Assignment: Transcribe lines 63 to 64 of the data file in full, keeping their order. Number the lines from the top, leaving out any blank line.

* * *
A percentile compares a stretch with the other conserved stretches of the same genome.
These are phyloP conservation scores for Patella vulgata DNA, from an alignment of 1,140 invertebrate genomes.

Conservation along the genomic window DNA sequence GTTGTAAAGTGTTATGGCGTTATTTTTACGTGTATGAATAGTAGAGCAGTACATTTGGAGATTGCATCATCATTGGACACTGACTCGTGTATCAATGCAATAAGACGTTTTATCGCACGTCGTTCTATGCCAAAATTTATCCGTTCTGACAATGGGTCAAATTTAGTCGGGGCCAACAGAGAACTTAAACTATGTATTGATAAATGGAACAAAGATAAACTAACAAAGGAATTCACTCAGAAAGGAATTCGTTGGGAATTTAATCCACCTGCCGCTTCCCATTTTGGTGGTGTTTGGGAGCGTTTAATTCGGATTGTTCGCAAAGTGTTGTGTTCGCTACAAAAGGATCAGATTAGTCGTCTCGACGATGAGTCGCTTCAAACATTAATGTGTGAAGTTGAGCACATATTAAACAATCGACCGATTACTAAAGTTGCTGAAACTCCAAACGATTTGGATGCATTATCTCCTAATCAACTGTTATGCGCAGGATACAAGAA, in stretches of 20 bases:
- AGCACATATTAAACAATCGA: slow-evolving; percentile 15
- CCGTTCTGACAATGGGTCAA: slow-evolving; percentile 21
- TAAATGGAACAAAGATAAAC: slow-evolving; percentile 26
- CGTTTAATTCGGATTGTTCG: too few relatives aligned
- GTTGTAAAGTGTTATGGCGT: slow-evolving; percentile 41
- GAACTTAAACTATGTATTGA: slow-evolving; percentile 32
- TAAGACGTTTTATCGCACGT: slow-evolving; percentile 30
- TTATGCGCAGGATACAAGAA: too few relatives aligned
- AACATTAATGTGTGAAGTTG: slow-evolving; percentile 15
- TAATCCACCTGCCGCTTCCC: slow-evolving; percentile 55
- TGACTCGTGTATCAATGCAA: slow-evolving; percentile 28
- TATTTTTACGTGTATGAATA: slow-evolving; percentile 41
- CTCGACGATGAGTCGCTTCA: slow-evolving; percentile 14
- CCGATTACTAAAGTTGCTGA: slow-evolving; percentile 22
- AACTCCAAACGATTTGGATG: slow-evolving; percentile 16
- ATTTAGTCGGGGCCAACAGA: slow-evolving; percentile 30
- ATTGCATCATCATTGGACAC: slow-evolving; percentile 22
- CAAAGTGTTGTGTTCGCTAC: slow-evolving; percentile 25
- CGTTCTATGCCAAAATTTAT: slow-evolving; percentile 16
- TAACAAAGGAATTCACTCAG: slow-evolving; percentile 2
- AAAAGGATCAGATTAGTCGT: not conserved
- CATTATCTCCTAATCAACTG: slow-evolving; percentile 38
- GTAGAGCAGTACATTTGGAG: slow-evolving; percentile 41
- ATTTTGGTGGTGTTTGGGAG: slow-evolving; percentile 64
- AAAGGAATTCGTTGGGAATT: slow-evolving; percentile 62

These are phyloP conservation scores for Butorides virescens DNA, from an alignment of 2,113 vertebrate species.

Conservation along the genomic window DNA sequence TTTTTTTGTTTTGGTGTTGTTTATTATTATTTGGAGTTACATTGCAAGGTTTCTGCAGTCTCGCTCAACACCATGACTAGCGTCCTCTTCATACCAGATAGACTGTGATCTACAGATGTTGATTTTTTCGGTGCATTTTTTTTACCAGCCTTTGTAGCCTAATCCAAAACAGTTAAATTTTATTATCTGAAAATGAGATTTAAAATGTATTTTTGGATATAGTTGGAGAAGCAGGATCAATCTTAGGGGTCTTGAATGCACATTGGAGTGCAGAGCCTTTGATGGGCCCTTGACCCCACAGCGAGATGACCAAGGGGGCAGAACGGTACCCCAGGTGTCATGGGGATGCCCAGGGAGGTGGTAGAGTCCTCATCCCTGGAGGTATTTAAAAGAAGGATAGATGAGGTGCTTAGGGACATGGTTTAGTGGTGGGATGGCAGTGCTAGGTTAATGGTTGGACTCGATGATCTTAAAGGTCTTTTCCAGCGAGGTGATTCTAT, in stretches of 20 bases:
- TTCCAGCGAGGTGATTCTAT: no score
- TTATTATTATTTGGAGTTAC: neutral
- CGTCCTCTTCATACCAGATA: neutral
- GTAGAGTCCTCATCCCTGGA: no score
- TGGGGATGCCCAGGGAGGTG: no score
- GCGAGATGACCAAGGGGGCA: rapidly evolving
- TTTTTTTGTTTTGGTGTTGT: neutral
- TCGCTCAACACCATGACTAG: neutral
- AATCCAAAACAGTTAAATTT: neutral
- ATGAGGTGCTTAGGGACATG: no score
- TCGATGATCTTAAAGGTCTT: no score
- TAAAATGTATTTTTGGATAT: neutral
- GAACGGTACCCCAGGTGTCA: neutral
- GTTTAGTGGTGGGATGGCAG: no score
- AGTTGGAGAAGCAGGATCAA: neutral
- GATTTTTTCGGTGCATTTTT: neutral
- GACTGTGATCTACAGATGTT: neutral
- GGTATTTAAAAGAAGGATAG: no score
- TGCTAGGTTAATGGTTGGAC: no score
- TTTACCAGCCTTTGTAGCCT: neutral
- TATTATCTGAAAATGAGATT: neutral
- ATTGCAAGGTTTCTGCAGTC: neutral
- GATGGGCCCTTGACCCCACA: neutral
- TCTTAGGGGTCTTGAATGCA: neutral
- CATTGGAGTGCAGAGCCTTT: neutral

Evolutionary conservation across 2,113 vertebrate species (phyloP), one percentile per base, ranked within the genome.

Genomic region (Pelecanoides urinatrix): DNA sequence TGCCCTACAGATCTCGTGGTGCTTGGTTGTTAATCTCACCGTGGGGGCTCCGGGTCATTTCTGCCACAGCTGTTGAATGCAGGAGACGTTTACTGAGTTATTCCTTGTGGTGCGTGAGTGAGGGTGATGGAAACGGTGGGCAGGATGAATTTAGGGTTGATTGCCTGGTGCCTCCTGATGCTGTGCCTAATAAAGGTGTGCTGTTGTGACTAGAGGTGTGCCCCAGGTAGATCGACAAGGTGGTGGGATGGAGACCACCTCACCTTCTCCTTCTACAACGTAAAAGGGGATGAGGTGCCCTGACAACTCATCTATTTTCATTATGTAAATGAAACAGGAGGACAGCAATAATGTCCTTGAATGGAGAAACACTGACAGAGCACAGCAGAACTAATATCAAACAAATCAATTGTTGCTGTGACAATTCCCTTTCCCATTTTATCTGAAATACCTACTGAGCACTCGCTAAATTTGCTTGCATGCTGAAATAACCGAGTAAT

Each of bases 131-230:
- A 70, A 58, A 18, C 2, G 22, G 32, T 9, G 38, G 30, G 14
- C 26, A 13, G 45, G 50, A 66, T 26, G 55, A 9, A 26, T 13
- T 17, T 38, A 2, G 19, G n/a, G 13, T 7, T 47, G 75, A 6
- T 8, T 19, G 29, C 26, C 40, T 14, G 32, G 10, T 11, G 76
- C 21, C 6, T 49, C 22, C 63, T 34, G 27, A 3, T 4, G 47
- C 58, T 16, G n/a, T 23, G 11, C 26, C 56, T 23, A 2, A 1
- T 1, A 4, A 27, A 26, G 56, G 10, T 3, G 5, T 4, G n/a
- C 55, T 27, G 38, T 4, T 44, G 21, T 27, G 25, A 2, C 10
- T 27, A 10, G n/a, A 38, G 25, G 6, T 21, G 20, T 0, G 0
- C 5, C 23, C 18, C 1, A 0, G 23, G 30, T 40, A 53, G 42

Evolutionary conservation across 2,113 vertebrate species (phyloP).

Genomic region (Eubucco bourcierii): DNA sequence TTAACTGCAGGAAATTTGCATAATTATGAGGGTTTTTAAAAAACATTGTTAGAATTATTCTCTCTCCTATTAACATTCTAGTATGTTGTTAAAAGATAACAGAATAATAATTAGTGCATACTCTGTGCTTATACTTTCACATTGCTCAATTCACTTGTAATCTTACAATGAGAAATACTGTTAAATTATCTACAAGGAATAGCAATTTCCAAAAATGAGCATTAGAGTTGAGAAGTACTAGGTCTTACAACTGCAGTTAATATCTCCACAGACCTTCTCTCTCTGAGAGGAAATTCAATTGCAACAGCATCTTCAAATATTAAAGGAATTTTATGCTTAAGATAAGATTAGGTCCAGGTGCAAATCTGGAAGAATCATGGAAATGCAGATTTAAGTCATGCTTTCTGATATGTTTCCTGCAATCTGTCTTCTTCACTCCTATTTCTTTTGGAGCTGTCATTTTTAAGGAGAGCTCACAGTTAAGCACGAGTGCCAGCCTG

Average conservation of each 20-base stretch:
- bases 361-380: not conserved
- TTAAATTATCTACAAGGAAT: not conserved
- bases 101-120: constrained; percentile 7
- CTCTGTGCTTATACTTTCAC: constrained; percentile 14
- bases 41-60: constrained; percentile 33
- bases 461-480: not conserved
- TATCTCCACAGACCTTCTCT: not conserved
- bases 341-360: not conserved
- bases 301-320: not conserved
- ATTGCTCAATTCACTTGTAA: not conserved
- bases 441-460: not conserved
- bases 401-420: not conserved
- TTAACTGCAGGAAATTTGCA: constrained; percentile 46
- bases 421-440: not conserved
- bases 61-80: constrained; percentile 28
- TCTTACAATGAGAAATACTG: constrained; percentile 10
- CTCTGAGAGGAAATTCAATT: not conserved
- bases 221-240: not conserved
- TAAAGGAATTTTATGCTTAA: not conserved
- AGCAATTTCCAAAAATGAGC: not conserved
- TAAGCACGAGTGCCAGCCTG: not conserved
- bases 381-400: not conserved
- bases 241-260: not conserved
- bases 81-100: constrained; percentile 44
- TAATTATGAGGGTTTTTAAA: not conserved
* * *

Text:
- C 21, C 6, T 49, C 22, C 63, T 34, G 27, A 3, T 4, G 47
- C 58, T 16, G n/a, T 23, G 11, C 26, C 56, T 23, A 2, A 1